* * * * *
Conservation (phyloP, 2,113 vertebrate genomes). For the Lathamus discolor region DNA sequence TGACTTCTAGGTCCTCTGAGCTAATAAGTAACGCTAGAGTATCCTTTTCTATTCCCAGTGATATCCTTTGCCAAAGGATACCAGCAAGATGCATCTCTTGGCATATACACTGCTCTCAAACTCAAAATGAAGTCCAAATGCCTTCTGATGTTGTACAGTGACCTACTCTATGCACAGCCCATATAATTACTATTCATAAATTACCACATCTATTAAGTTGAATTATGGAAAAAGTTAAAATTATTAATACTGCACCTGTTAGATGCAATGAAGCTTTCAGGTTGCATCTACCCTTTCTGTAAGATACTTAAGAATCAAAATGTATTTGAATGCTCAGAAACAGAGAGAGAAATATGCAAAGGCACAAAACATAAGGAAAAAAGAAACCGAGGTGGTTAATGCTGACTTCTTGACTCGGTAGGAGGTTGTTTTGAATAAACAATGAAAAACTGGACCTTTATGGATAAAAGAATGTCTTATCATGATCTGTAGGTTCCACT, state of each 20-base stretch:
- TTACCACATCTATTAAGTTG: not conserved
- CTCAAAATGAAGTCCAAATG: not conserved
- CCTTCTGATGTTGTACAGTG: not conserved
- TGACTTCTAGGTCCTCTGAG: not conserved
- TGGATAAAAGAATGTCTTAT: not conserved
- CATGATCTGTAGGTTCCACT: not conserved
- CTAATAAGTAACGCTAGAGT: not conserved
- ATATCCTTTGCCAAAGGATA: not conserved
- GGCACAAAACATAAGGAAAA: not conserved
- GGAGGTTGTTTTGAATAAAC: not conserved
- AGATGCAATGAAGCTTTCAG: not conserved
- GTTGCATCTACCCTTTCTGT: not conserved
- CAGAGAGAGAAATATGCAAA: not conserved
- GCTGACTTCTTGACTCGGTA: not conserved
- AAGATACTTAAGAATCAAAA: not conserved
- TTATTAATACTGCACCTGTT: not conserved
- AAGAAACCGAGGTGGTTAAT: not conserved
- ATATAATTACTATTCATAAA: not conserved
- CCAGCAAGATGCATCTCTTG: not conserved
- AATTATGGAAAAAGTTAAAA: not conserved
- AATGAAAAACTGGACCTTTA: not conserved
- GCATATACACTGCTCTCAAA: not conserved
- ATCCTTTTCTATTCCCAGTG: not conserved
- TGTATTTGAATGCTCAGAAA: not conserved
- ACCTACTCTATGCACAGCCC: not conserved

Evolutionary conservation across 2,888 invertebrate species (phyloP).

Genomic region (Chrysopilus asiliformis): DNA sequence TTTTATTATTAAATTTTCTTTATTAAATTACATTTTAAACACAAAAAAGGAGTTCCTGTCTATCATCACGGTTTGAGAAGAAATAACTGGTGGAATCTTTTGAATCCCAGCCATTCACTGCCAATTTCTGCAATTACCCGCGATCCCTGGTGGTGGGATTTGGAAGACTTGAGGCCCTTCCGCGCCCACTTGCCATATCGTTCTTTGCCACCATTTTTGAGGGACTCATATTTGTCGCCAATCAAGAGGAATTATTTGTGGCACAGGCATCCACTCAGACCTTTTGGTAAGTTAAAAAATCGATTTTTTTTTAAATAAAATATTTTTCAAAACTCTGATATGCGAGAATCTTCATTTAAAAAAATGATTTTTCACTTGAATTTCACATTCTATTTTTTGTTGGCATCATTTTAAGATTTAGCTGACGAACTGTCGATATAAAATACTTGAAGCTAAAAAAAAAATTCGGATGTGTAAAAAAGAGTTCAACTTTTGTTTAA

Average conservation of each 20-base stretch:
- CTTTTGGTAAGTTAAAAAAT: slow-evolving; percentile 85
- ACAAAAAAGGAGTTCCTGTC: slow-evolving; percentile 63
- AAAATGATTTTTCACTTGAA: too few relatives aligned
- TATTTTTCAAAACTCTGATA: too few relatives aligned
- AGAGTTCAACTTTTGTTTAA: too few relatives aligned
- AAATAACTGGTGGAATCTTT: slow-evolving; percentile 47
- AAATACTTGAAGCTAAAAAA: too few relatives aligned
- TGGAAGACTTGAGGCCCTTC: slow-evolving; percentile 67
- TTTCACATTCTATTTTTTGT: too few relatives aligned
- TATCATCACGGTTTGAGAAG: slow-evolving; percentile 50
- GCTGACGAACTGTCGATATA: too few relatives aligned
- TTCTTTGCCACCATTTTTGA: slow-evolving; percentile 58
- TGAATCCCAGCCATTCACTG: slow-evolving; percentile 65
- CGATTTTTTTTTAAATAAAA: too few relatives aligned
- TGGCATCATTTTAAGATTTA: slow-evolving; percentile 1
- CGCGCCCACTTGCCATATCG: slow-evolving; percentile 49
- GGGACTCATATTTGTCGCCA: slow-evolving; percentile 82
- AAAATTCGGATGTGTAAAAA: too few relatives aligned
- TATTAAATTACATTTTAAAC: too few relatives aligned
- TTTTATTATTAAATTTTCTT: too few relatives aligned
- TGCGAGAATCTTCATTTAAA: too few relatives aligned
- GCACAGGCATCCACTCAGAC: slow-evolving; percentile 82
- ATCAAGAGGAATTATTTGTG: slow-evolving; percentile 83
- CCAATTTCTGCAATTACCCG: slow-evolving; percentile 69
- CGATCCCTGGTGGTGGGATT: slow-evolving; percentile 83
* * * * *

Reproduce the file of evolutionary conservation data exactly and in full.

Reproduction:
Conservation (phyloP, 2,113 vertebrate genomes). For the Lathamus discolor region DNA sequence TGACTTCTAGGTCCTCTGAGCTAATAAGTAACGCTAGAGTATCCTTTTCTATTCCCAGTGATATCCTTTGCCAAAGGATACCAGCAAGATGCATCTCTTGGCATATACACTGCTCTCAAACTCAAAATGAAGTCCAAATGCCTTCTGATGTTGTACAGTGACCTACTCTATGCACAGCCCATATAATTACTATTCATAAATTACCACATCTATTAAGTTGAATTATGGAAAAAGTTAAAATTATTAATACTGCACCTGTTAGATGCAATGAAGCTTTCAGGTTGCATCTACCCTTTCTGTAAGATACTTAAGAATCAAAATGTATTTGAATGCTCAGAAACAGAGAGAGAAATATGCAAAGGCACAAAACATAAGGAAAAAAGAAACCGAGGTGGTTAATGCTGACTTCTTGACTCGGTAGGAGGTTGTTTTGAATAAACAATGAAAAACTGGACCTTTATGGATAAAAGAATGTCTTATCATGATCTGTAGGTTCCACT, state of each 20-base stretch:
- TTACCACATCTATTAAGTTG: not conserved
- CTCAAAATGAAGTCCAAATG: not conserved
- CCTTCTGATGTTGTACAGTG: not conserved
- TGACTTCTAGGTCCTCTGAG: not conserved
- TGGATAAAAGAATGTCTTAT: not conserved
- CATGATCTGTAGGTTCCACT: not conserved
- CTAATAAGTAACGCTAGAGT: not conserved
- ATATCCTTTGCCAAAGGATA: not conserved
- GGCACAAAACATAAGGAAAA: not conserved
- GGAGGTTGTTTTGAATAAAC: not conserved
- AGATGCAATGAAGCTTTCAG: not conserved
- GTTGCATCTACCCTTTCTGT: not conserved
- CAGAGAGAGAAATATGCAAA: not conserved
- GCTGACTTCTTGACTCGGTA: not conserved
- AAGATACTTAAGAATCAAAA: not conserved
- TTATTAATACTGCACCTGTT: not conserved
- AAGAAACCGAGGTGGTTAAT: not conserved
- ATATAATTACTATTCATAAA: not conserved
- CCAGCAAGATGCATCTCTTG: not conserved
- AATTATGGAAAAAGTTAAAA: not conserved
- AATGAAAAACTGGACCTTTA: not conserved
- GCATATACACTGCTCTCAAA: not conserved
- ATCCTTTTCTATTCCCAGTG: not conserved
- TGTATTTGAATGCTCAGAAA: not conserved
- ACCTACTCTATGCACAGCCC: not conserved

Evolutionary conservation across 2,888 invertebrate species (phyloP).

Genomic region (Chrysopilus asiliformis): DNA sequence TTTTATTATTAAATTTTCTTTATTAAATTACATTTTAAACACAAAAAAGGAGTTCCTGTCTATCATCACGGTTTGAGAAGAAATAACTGGTGGAATCTTTTGAATCCCAGCCATTCACTGCCAATTTCTGCAATTACCCGCGATCCCTGGTGGTGGGATTTGGAAGACTTGAGGCCCTTCCGCGCCCACTTGCCATATCGTTCTTTGCCACCATTTTTGAGGGACTCATATTTGTCGCCAATCAAGAGGAATTATTTGTGGCACAGGCATCCACTCAGACCTTTTGGTAAGTTAAAAAATCGATTTTTTTTTAAATAAAATATTTTTCAAAACTCTGATATGCGAGAATCTTCATTTAAAAAAATGATTTTTCACTTGAATTTCACATTCTATTTTTTGTTGGCATCATTTTAAGATTTAGCTGACGAACTGTCGATATAAAATACTTGAAGCTAAAAAAAAAATTCGGATGTGTAAAAAAGAGTTCAACTTTTGTTTAA

Average conservation of each 20-base stretch:
- CTTTTGGTAAGTTAAAAAAT: slow-evolving; percentile 85
- ACAAAAAAGGAGTTCCTGTC: slow-evolving; percentile 63
- AAAATGATTTTTCACTTGAA: too few relatives aligned
- TATTTTTCAAAACTCTGATA: too few relatives aligned
- AGAGTTCAACTTTTGTTTAA: too few relatives aligned
- AAATAACTGGTGGAATCTTT: slow-evolving; percentile 47
- AAATACTTGAAGCTAAAAAA: too few relatives aligned
- TGGAAGACTTGAGGCCCTTC: slow-evolving; percentile 67
- TTTCACATTCTATTTTTTGT: too few relatives aligned
- TATCATCACGGTTTGAGAAG: slow-evolving; percentile 50
- GCTGACGAACTGTCGATATA: too few relatives aligned
- TTCTTTGCCACCATTTTTGA: slow-evolving; percentile 58
- TGAATCCCAGCCATTCACTG: slow-evolving; percentile 65
- CGATTTTTTTTTAAATAAAA: too few relatives aligned
- TGGCATCATTTTAAGATTTA: slow-evolving; percentile 1
- CGCGCCCACTTGCCATATCG: slow-evolving; percentile 49
- GGGACTCATATTTGTCGCCA: slow-evolving; percentile 82
- AAAATTCGGATGTGTAAAAA: too few relatives aligned
- TATTAAATTACATTTTAAAC: too few relatives aligned
- TTTTATTATTAAATTTTCTT: too few relatives aligned
- TGCGAGAATCTTCATTTAAA: too few relatives aligned
- GCACAGGCATCCACTCAGAC: slow-evolving; percentile 82
- ATCAAGAGGAATTATTTGTG: slow-evolving; percentile 83
- CCAATTTCTGCAATTACCCG: slow-evolving; percentile 69
- CGATCCCTGGTGGTGGGATT: slow-evolving; percentile 83